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Justin Verlander's Comments After All-Star Game Start Were Troublesome, Confusing And Should Send A Message To Bud Selig

KANSAS CITY, MO - JULY 10: American League All-Star Justin Verlander #35 of the Detroit Tigers reacts in the first inning to National League All-Star Carlos Gonzalez #5 of the Colorado Rockies during the 83rd MLB All-Star Game at Kauffman Stadium on July 10, 2012 in Kansas City, Missouri. (Photo by Jonathan Daniel/Getty Images)

Justin Verlander said after his All-Star start that he was merely trying to put on a show for the fans, results be damned. "This Time It Counts", huh?

It's a crying shame that the MLB All-Star Game continues to mean anything at all beyond a chance for baseball fans to witness some of the game's biggest stars on a single stage. That grievance will continue to be beaten to a bloody pulp like it's one of Tuco's sidekicks until Bug Selig realizes the error of his ways.

Unfortunately, since 2003, the game dictates which League's World Series representative will have home field advantage. While it has been argued that the benefit is not as big as one might think, it's impossible to ignore that 21 of the last 26 World Series champions have had home field and the last nine Game 7s have gone to the home team.

On Tuesday night, the Tigers' Justin Verlander started for the American League, as you already know. The Tigers are contenders despite currently being in third place in the AL Central Division and, thus, Verlander had a chance to potentially help the Tigers, albeit ever slightly.

Instead, Verlander got his tits lit up for five runs in a single inning of work (he was supposed to pitch two innings), more than enough for the National League in their shutout victory. The National League World Series participant will now have home field in the Fall Classic.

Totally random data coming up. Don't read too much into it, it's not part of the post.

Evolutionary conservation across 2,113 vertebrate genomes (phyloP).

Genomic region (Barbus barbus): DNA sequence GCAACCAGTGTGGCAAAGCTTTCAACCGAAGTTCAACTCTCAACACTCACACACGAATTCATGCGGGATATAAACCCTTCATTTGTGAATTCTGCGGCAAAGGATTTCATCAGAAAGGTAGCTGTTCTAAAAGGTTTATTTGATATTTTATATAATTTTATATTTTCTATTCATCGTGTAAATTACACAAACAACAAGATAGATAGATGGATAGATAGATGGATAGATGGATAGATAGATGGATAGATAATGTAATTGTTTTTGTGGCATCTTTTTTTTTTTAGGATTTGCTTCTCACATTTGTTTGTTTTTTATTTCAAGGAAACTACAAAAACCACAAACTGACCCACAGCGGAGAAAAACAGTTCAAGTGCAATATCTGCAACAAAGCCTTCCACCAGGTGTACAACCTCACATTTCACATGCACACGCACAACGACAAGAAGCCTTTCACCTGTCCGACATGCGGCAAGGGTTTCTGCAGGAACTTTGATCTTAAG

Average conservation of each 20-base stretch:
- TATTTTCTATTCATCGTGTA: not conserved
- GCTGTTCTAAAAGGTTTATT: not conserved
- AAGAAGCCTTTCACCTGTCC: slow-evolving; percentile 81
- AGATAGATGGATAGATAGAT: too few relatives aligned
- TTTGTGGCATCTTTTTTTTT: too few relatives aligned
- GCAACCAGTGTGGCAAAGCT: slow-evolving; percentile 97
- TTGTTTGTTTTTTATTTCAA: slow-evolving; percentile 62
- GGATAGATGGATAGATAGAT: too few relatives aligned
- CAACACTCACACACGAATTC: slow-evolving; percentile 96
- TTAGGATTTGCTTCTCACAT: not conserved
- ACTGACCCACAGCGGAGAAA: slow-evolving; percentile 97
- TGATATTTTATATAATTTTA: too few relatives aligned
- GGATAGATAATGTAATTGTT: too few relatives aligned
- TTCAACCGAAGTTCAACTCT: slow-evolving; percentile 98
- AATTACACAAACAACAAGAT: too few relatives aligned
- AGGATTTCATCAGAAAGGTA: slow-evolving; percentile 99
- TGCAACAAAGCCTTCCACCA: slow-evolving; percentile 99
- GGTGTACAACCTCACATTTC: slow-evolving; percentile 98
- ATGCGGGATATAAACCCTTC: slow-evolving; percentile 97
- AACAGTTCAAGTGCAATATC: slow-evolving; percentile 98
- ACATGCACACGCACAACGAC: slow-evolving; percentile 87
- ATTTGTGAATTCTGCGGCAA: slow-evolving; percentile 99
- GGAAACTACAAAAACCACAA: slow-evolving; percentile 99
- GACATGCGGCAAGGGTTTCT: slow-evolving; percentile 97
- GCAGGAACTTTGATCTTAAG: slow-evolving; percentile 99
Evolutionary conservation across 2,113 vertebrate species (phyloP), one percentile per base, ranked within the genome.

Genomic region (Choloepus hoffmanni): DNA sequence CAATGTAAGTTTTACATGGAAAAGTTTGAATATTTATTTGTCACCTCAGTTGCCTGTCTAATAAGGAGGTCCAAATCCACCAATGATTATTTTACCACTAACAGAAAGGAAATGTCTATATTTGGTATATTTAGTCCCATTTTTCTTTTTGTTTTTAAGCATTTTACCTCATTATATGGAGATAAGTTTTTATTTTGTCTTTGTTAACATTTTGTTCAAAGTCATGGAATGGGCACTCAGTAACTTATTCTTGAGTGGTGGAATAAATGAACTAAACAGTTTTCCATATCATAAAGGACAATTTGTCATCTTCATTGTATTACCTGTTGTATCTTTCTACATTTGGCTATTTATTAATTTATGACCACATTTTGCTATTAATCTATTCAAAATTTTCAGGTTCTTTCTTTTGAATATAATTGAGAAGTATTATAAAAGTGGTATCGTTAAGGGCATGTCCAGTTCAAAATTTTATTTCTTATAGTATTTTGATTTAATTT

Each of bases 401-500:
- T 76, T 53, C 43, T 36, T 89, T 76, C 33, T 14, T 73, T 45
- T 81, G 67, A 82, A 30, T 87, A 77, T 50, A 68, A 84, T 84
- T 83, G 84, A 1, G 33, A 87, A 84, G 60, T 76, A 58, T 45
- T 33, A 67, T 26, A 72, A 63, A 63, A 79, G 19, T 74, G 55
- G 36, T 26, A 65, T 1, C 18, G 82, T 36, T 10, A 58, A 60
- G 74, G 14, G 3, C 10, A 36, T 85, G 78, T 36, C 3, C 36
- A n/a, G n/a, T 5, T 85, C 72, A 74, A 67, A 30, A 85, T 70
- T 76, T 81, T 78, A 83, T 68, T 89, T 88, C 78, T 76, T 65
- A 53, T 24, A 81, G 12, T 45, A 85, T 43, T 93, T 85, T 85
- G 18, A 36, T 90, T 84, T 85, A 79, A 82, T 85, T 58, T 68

Was Verlander missing his spots because of nerves or because he was too amped up, as Baseball Tonight speculated? Verlander explained what happened after his start:

"That's why I don't try to throw 100 in the first inning -- it doesn't usually work out too well for me," Verlander said. He referred to his regular-season approach, in which he opens in the low 90s. [...]

"I don't want to give up runs, and I know (this game) means something," he said. "But we're here for the fans, and I know the fans don't want to see me throw 90 and try to hit the corners. So let (it go) and have fun. ... I really enjoyed being here."

I have a couple beefs with Verlander's pitching approach. One is that he knew pumping 100 in the first is not usually successful for him and, in a game in which he knew could mean something for his team, he did it anyway. Two, and more importantly in a game that should just be an exhibition game, he didn't seem to know what the fans really wanted to see. At least not this fan.

Sure, it's fun to see triple digits light up the radar gun, but it means nothing if it comes with hits and walks and runs. Ryan Perry can light up a radar gun for an inning, but he's insufferable.

Verlander is the best pitcher in baseball because of his pin-point control and devastating breaking ball. He enters into another world of pitchers when he shows off his late-inning gas, but that's not the biggest reason he's such a joy to watch.

Further, these comments are confusing to me because Verlander is ultra-competitive. I mean, he tweeted about a couple of Yahtzee wins against his family the other day.

He knew this game might mean something; he's on a national stage, facing the game's best hitters from the National League; and he decided to go with a strategy that he knew had a pretty good chance of rendering poor results. That doesn't sound like Verlander. Maybe the competitor in him wasn't willing to admit defeat, so he made up somewhat of an excuse after the fact. Maybe he put his competitiveness aside for the occasion. I don't know for sure, but all past signs indicate that Verlander would've wanted to impress by dominating at all costs, not by simply throwing hard.

If anything, though, I guess Verlander's comments should be an eye-opener to Bud Selig. If one of the game's most competitive pitchers is willing to sacrifice results to put on a radar gun show, then how can anyone take "This Time It Counts" seriously? I don't suspect there are many people who do, including the players obviously, but this should finally get everyone on the same page.

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